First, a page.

See that is the beauty of antibiotics. They fight off the bad bacteria in the body while also fighting off the good bacteria in the body, something doctors don’t tell you about but should really.

So because I had less good bacteria I picked up another virus... thanks doc :|.

I’m not trying to change your mind here but I am spreading knowledge.

Continue to use modern meds if you think it serves you well but I would rather get rid of a virus/infection within a few days rather than a few weeks or even prevent said virus/infection.

Modern, or as I prefer to call it, proper medication has put me to sleep and woken me up twice in the last month, kept me alive when asleep, given me pain relief and treated the infection to my brain hardware that caused me to be hospitalised.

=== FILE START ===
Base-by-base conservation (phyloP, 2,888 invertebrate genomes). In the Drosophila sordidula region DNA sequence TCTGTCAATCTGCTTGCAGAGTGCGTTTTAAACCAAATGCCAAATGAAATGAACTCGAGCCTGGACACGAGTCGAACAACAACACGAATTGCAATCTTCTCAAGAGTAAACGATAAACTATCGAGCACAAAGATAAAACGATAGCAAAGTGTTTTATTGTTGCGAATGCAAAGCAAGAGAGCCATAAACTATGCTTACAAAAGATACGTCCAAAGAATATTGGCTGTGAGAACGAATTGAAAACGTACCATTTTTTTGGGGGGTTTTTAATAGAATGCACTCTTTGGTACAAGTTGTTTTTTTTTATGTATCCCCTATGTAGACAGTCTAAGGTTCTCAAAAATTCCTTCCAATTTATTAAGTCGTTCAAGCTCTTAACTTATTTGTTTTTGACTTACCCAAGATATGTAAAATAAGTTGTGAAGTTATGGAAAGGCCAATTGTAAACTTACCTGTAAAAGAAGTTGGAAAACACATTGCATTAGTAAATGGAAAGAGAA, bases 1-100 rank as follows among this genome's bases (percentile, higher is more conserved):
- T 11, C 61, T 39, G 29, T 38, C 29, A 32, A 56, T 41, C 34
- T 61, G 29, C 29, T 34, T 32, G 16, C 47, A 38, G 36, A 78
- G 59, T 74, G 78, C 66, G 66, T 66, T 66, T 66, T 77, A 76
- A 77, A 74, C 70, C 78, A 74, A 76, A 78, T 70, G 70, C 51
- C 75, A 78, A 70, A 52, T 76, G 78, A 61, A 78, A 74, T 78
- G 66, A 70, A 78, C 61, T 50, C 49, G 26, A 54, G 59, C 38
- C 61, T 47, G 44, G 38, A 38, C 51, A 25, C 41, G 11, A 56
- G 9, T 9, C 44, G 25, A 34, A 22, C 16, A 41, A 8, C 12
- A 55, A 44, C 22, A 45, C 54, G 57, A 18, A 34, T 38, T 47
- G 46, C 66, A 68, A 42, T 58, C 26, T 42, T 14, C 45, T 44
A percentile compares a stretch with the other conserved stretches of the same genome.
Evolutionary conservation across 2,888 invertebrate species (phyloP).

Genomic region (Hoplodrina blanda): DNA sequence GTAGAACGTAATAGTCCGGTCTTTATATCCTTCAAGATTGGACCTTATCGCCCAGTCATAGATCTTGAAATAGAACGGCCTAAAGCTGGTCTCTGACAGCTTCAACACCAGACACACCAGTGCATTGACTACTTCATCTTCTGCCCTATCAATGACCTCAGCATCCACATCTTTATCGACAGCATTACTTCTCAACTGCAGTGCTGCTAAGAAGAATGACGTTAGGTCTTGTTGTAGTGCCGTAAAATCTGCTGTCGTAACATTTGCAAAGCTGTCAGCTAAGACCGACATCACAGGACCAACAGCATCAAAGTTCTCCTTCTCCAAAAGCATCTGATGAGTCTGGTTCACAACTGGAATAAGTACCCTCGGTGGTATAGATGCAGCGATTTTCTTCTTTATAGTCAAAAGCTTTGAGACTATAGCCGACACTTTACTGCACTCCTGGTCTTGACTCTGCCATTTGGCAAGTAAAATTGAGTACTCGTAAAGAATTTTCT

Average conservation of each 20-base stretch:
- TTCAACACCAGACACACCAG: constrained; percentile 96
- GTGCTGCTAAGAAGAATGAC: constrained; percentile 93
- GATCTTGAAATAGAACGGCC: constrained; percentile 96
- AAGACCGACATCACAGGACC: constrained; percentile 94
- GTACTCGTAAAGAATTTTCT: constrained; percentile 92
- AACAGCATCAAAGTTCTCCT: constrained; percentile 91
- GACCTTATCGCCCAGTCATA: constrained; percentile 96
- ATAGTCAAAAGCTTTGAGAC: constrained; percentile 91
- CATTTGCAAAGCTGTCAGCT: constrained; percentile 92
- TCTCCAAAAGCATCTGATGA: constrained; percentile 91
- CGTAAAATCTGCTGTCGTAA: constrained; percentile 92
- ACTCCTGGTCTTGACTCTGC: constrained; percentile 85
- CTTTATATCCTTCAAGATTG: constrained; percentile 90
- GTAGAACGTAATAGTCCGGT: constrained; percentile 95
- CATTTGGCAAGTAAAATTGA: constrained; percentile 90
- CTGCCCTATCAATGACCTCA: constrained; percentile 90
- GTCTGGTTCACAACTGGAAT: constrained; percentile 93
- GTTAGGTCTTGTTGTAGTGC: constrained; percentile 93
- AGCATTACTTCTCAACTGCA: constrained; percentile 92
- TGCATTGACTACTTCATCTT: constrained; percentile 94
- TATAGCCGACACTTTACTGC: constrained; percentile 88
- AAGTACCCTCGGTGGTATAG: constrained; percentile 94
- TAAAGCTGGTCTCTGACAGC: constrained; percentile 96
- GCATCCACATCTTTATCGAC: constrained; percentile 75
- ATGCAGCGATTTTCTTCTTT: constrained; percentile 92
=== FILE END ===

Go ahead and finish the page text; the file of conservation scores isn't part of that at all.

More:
Yes, modern medication has served me extremely well. Who makes it? Couldn't care less, but it is prescribed and administered, in my case by trained professionals, whose qualifications are worldwide accepted and not bought off the internet or found in the bottom of a cereal packet. I'll stick to solutions I have confidence in, just as anyone else can and avoid those I think that are, at best no different to my choice and not as well policed.

I think I'm thick skinned enough to survive been referred to , by inference, as a numb nuts, but then having realistic expectations and no trendy axe to grind means I get first rate care from the GP, doctors and nurses, so my nuts are fine, without a hint of numbness. Can't stop, it's time for my antibiotics...they work, by the way, as everyone apart from those with an agenda will hopefully be glad to hear.

Matt2584 in reply to Froggiefrog

It can be a chore to get through to the indoctrinated.

Froggiefrog in reply to Matt2584